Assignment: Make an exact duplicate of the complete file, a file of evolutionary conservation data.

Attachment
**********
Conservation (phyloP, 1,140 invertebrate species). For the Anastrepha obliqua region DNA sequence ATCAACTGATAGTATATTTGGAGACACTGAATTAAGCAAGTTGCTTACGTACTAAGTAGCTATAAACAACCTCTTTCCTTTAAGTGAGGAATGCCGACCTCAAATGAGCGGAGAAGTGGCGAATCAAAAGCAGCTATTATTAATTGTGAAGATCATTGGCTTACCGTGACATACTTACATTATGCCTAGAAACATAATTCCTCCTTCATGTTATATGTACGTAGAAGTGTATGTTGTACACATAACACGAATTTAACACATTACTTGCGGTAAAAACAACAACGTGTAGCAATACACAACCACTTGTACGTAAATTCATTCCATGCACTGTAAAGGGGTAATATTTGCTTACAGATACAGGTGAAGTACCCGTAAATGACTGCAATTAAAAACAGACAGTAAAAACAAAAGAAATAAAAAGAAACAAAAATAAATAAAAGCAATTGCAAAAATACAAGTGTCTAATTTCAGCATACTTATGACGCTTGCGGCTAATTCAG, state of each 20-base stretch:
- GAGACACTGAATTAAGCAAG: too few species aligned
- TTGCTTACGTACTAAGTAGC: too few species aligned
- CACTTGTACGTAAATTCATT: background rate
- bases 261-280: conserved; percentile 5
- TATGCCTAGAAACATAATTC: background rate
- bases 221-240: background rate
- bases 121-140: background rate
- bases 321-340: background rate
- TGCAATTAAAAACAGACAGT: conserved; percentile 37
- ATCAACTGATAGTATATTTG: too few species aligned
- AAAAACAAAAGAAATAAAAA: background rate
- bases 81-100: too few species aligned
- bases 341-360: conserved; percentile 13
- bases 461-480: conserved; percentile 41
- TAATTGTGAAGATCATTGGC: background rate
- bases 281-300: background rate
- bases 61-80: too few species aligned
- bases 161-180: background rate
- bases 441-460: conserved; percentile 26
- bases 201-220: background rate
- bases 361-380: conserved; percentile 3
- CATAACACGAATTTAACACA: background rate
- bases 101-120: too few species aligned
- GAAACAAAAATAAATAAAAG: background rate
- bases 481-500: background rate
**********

Conservation (phyloP, 1,140 invertebrate species). For the Anastrepha obliqua region DNA sequence ATCAACTGATAGTATATTTGGAGACACTGAATTAAGCAAGTTGCTTACGTACTAAGTAGCTATAAACAACCTCTTTCCTTTAAGTGAGGAATGCCGACCTCAAATGAGCGGAGAAGTGGCGAATCAAAAGCAGCTATTATTAATTGTGAAGATCATTGGCTTACCGTGACATACTTACATTATGCCTAGAAACATAATTCCTCCTTCATGTTATATGTACGTAGAAGTGTATGTTGTACACATAACACGAATTTAACACATTACTTGCGGTAAAAACAACAACGTGTAGCAATACACAACCACTTGTACGTAAATTCATTCCATGCACTGTAAAGGGGTAATATTTGCTTACAGATACAGGTGAAGTACCCGTAAATGACTGCAATTAAAAACAGACAGTAAAAACAAAAGAAATAAAAAGAAACAAAAATAAATAAAAGCAATTGCAAAAATACAAGTGTCTAATTTCAGCATACTTATGACGCTTGCGGCTAATTCAG, state of each 20-base stretch:
- GAGACACTGAATTAAGCAAG: too few species aligned
- TTGCTTACGTACTAAGTAGC: too few species aligned
- CACTTGTACGTAAATTCATT: background rate
- bases 261-280: conserved; percentile 5
- TATGCCTAGAAACATAATTC: background rate
- bases 221-240: background rate
- bases 121-140: background rate
- bases 321-340: background rate
- TGCAATTAAAAACAGACAGT: conserved; percentile 37
- ATCAACTGATAGTATATTTG: too few species aligned
- AAAAACAAAAGAAATAAAAA: background rate
- bases 81-100: too few species aligned
- bases 341-360: conserved; percentile 13
- bases 461-480: conserved; percentile 41
- TAATTGTGAAGATCATTGGC: background rate
- bases 281-300: background rate
- bases 61-80: too few species aligned
- bases 161-180: background rate
- bases 441-460: conserved; percentile 26
- bases 201-220: background rate
- bases 361-380: conserved; percentile 3
- CATAACACGAATTTAACACA: background rate
- bases 101-120: too few species aligned
- GAAACAAAAATAAATAAAAG: background rate
- bases 481-500: background rate